• The internet may have begun, and certainly as a publically involving system, as following a central publishing model, with a smaller number of web sites and other centrally organized information sources, and a larger number of primarily passively receiving and absorbing audience members. And most of what I at least have heard of the current debate over tiered pricing and bandwidth access has been presented as if that were still the dominant face of the internet in its here and now. But that is no longer true, and even when just considering businesses and other organizations that connect online, to at least in significant part centrally publish still. The audiences they seek to reach, inform, influence and do business with are all actively communicating online too, and about those businesses as much as they are about anything else. And they demand a voice in this too. And these conversation flows are increasingly ubiquitous, from anywhere to anywhere and at any time. Net neutrality has to be built and maintained with that expanded reality in mind.
• Just considering the anywhere to anywhere ubiquity of the ever-more interactive internet, that has brought whole new business types and even whole new industries into this arena, and in constantly evolving new ways. Consider wireless telephony – the smart phone would not even exist, there would be no need for it, if not for the internet and pressures to provide rich ubiquitous interactive connectivity of all sorts, all the time and to essentially everyone at very affordable prices.
• One of the complex sets of issues that the FCC is likely to at least begin to address in its upcoming ruling and its implementation is what is coming to be called the online interconnect industry, and all of the behind the scenes infrastructure technology providers that stand between the web site or social media server, for example, and the people with their smart phones, tablets, laptop computers and more who connect into and actively stay involved, and both with businesses or other organizations and with each other.
Google Glass might turn out to be a 21st century cyber-Edsel before it can (finally) be fully, effectively marketed and widely sold. But wearable computer and communications devices that blur the line between computer and communications to insignificance and that are ubiquitously and unobtrusively there and on, will both widely arrive and become so routinely accepted so as to fade into the background for their mundane commonality. This will definitely change what net neutrality has to mean in actionable practice if it is to remain relevant to actual need.
• And so will our developing internet of things, where the number of active online nodes will expand out into the many trillions – quickly and in ways that both inform our lives and in ways that carry every conceivable form of information about us while doing so.

The law is, or rather it certainly can be an ass; it is reactive by nature, often hobbled by partisan ideological forces, and it is usually if not always at least somewhat behind the curve and a bit out of date and certainly where that really matters, where events and contexts change rapidly – and it is essential if society is to function smoothly and with any chance of openness and fairness. (Nota bene: I admit that I thought of a passage from Charles Dickens’ novel Oliver Twist while writing that: “If the law supposes that,” said Mr. Bumble, squeezing his hat emphatically in both hands, “the law is a ass – a idiot.” Dickens, of course, did not invent that sentiment.)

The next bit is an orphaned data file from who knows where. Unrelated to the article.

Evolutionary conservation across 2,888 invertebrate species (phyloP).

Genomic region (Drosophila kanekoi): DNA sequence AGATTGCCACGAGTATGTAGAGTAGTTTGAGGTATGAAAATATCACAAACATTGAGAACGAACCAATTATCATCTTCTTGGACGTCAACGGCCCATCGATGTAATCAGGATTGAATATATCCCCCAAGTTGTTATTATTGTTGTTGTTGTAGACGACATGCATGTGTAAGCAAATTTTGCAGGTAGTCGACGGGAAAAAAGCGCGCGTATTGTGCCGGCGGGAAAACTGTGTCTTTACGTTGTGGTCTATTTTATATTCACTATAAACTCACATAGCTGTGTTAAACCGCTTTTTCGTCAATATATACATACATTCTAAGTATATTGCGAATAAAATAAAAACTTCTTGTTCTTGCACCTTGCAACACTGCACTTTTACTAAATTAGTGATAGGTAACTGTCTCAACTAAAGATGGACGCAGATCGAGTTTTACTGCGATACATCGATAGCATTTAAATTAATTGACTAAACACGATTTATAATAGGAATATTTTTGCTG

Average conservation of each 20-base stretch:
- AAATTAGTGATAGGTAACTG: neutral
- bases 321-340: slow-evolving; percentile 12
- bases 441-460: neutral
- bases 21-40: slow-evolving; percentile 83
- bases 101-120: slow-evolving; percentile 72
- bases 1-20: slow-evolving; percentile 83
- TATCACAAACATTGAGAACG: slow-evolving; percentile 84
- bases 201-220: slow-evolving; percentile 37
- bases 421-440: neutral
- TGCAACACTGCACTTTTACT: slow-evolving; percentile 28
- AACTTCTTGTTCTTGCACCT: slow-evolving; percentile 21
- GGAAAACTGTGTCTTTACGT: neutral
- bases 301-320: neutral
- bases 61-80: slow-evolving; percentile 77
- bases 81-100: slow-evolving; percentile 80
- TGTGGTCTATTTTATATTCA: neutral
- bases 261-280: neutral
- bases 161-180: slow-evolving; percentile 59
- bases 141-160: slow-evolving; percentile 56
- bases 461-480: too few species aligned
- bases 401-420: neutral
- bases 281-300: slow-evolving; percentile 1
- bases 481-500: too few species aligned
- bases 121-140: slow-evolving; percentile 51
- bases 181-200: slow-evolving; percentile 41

I am going to end this posting, and for now at least this series as well, by offering a few thoughts on how the FCC ruling that is finally arrived at and agreed to, might best be translated into enforceable statute and rules of action. And my goal in that is to offer at least a few ideas on how to improve the shelf life of this soon to be ruling, before it drifts far enough into irrelevancy so as to need significant updating or even outright replacement.

• Keep the details of the core implementation regulations for this focused on what the technology seeks at a high level to accomplish and on access and availability goals per se. And do not seek to regulate the specifics of any particular technology that may be necessary for internet connectivity now, but that will be replaced and both evolutionarily and by disruptively new and divergent technology that follows equally new and novel connectivity paradigms. Any current state of technology available now will pass into old and legacy, and into a no longer used and irrelevant status, and so will any regulatory wording that is specifically drafted in terms of it. This is vitally important but difficult in practice to achieve, and certainly when attempting to draft operational rules for the here and now that can be practically applied, but that have the flexibility to accommodate change that cannot really be anticipated in any real detail.
• Make any more technology-specific implementation details, a matter of more secondary documentation that would be offered to help involved parties to make sure their systems are regulatory compliant in accordance with the core implementation guidelines. And update these interpretation best practices support documents when and as needed, and with legal oversight in drafting them, but hopefully without burying them in legal jargon for the benefit of anyone who would have to use them.
• And where possible and feasible, focus on specifying what not to do, spelling that out with clarity, leaving open the door to new-approach innovations that would not in and of themselves intrinsically challenge the overall goals of net neutrality but that do not exist yet.

And I finish this discussion, at least for now with those points stated, though I am likely to come back to these issues in future postings and series too. Meanwhile, you can find this posting and related at Ubiquitous Computing and Communications – everywhere all the time and at its Page 2 continuation. And I also include this in my In the News postings list.